The links between hate speech and violence are a bit more established in the literature and on the ground. For example, related to political figures, Piazza (2020), states that “countries where politicians frequently weave hate speech into their political rhetoric subsequently experience more domestic terrorism. A lot more.” He continues, explaining that “what public figures say can bring people together, or divide them. How politicians talk affects how people behave – and the amount of violence their nations experience.” Similarly, Williams (2019) finds that “online hate victimization is part of a wider process of harm that can begin on social media and then migrate to the physical world.” He concludes that:

What we do know is that social media is now part of the formula of hate crime. A hate crime is a process, not a discrete act, with victimisation ranging from hate speech through to violent attacks. This process is set in a geographical, social, historical, and political context.

A study by the American Bar Association (2019) found that “systematic, state-aligned campaigns to denigrate and indirectly threaten human rights defenders and marginalized communities contribute to a climate of violence and impunity that increases the risk of real-world violence against human rights defenders.” Beyond these research examples that demonstrate the relationship between hate speech and physical violence, on-the-ground examples are even more abundant. In Nigeria, Ezeibe (2020) finds that “an entrenched culture of hate speech is an oft-neglected major driver of election violence.” In his focus group results, participants discussed the perspectives that:

  • Hate speech fuels intimidation and physical attacks on voters
  • Hate speech leads to post-election violence
  • Hate speech induces election violence targeted at members of other ethnic groups
  • Hate speech facilitates violence during political rallies and conventions
  • Hate speech promotes attacks on election materials and officials
  • Attacks induced by hate speech provoke retaliatory attacks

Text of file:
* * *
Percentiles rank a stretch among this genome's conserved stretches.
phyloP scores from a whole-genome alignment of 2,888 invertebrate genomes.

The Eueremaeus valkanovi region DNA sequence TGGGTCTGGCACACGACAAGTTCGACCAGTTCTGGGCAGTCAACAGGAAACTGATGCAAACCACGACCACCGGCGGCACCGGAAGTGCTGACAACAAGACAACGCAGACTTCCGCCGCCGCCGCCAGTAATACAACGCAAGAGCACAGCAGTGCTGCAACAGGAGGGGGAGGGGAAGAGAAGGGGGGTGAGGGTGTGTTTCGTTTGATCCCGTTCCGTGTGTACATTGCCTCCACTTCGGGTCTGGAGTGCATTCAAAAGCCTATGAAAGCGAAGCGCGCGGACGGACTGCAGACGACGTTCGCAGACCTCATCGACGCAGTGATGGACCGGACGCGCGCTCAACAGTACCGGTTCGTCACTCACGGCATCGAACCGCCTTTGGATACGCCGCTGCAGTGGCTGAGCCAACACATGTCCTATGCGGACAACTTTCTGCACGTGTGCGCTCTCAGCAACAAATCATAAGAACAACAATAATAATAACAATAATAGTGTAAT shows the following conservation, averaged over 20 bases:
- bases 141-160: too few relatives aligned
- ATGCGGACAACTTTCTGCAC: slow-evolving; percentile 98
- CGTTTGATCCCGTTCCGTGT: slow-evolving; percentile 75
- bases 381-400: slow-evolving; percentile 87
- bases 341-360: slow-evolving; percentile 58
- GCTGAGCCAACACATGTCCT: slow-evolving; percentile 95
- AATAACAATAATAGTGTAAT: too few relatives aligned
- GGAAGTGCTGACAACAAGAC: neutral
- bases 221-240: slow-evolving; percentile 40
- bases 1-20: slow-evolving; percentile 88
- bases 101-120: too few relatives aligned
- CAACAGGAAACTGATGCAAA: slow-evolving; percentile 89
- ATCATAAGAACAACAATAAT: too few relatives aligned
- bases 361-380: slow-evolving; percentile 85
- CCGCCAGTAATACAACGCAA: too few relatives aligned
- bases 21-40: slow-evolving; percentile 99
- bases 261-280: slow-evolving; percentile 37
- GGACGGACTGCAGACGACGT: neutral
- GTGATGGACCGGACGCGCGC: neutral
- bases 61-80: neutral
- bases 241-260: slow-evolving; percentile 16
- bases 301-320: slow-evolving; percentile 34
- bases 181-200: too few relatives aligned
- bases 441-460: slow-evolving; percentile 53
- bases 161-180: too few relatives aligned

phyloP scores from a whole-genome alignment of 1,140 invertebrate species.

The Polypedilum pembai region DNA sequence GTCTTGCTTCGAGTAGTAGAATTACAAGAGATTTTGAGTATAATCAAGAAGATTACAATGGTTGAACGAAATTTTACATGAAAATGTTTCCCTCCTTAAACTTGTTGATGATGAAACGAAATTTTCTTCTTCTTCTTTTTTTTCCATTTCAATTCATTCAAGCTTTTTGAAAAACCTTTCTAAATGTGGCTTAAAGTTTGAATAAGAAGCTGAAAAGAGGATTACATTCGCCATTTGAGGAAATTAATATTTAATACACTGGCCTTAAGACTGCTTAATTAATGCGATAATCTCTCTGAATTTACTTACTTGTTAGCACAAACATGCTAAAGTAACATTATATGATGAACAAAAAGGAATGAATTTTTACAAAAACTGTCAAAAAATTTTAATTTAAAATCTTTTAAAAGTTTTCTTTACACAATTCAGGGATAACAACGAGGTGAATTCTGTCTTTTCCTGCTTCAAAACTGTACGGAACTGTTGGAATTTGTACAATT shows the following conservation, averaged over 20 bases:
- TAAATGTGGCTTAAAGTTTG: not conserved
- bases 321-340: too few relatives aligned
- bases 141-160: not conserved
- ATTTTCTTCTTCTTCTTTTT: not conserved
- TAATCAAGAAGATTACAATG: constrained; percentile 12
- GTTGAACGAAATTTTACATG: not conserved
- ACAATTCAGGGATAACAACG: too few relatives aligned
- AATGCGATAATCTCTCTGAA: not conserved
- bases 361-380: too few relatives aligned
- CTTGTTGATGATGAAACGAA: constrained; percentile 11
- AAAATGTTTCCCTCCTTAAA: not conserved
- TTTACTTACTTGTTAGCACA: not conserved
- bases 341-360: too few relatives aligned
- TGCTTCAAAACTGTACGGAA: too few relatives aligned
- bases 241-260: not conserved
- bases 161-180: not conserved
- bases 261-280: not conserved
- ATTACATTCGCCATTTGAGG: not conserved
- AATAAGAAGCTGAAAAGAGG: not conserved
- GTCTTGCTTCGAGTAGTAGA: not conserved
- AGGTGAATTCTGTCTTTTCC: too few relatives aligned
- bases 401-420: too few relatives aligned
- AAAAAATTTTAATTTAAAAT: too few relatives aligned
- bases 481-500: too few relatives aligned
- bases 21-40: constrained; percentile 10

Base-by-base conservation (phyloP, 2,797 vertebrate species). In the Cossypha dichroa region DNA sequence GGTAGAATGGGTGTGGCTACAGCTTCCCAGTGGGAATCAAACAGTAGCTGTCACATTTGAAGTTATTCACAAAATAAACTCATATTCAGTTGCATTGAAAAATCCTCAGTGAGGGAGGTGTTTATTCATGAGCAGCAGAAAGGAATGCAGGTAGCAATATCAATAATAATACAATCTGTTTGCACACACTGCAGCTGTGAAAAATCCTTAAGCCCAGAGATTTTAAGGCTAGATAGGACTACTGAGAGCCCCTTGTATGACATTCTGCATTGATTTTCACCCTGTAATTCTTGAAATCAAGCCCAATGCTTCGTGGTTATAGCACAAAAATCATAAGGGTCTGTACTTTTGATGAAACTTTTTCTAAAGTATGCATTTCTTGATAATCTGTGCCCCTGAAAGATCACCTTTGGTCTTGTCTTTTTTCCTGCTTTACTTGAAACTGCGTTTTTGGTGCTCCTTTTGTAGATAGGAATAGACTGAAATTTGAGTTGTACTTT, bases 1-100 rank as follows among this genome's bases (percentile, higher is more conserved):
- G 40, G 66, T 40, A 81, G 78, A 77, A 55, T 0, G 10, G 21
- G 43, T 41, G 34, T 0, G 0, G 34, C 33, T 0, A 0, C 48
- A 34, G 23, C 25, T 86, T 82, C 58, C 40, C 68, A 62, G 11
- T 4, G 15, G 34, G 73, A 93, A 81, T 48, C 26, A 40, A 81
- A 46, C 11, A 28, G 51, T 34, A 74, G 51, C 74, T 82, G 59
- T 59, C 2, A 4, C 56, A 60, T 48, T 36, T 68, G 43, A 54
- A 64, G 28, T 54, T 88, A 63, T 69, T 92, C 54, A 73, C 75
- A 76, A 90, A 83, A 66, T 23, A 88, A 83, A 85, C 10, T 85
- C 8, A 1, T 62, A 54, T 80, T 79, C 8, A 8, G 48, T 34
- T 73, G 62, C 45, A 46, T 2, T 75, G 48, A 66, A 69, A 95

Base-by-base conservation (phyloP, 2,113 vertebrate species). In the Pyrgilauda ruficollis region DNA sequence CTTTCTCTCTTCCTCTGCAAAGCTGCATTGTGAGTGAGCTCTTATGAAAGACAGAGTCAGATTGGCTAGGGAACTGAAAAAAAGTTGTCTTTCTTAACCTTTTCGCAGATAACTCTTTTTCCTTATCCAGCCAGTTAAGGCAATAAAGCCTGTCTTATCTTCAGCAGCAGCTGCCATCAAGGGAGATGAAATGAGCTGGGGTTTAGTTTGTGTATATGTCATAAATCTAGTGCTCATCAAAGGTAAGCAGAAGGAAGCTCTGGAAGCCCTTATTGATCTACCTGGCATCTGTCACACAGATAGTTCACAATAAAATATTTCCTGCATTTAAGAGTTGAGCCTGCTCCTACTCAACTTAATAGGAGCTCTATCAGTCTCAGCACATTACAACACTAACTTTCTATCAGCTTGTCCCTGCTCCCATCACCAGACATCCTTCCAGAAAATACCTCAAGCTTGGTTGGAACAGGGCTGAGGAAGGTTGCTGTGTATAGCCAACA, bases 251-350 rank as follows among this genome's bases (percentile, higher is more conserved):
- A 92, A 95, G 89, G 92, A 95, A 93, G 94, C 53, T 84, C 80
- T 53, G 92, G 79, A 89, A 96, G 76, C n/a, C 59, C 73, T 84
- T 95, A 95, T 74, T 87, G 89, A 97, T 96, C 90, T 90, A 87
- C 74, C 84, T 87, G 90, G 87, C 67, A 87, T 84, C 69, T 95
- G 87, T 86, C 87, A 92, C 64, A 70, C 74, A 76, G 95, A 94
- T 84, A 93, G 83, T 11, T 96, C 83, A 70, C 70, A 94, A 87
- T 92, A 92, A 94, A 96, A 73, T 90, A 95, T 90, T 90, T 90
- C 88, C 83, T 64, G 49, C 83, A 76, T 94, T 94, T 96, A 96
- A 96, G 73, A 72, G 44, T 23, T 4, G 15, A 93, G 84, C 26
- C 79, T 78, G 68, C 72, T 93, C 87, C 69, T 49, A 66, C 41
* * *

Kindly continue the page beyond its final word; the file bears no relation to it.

• Hate speech encourages political assassinations

Similarly, Rights for Peace (2021) finds that “Sudan is seeing an escalation of violence characterised by clashes between ethnic groups, often ignited by instances of hate speech and incitement to violence.”

In Kenya, during its 2007 presidential elections, vernacular radio stations were found to play a role in spreading hate speech. As Somerville (2011) writes, radio stations “periodically broadcast hate speech about perceived opponents from other communities, at times appeared to condone or even incite violence of the expulsion of people from particular areas, and demonstrated considerable partisanship.” These examples, among notable others such as the well-known 1994 Rwandan genocide, point to the prevalent links between hate speech and violence.

Ways forward?

It is clear that there is a growing global problem related to misinformation, hate speech, and physical violence. However, formulating appropriate responses is challenging, especially when governments are involved, since policy recommendations related to influencing speech require striking a balance between regulation and fundamental rights and freedoms. They are particularly thorny when discussing misinformation on its own. First, due to the problem’s multifaceted nature, there is no universal remedy that will solve the growing problem of misinformation. Any universal policy recommendation is problematic due to the high level of variation between jurisdictions in terms of societal norms and political conditions. Second, managing misinformation via policy and law introduces a tension between the desire to reduce the prevalence of the dangerous phenomenon and the need to preserve freedom of expression. Even if the authority to regulate disinformation is not exploited, due to the unintended effects on civil liberties, it is a potentially slippery slope that would be difficult to backtrack. There are genuinely important questions about whether or not governments should be playing a central role in this sector.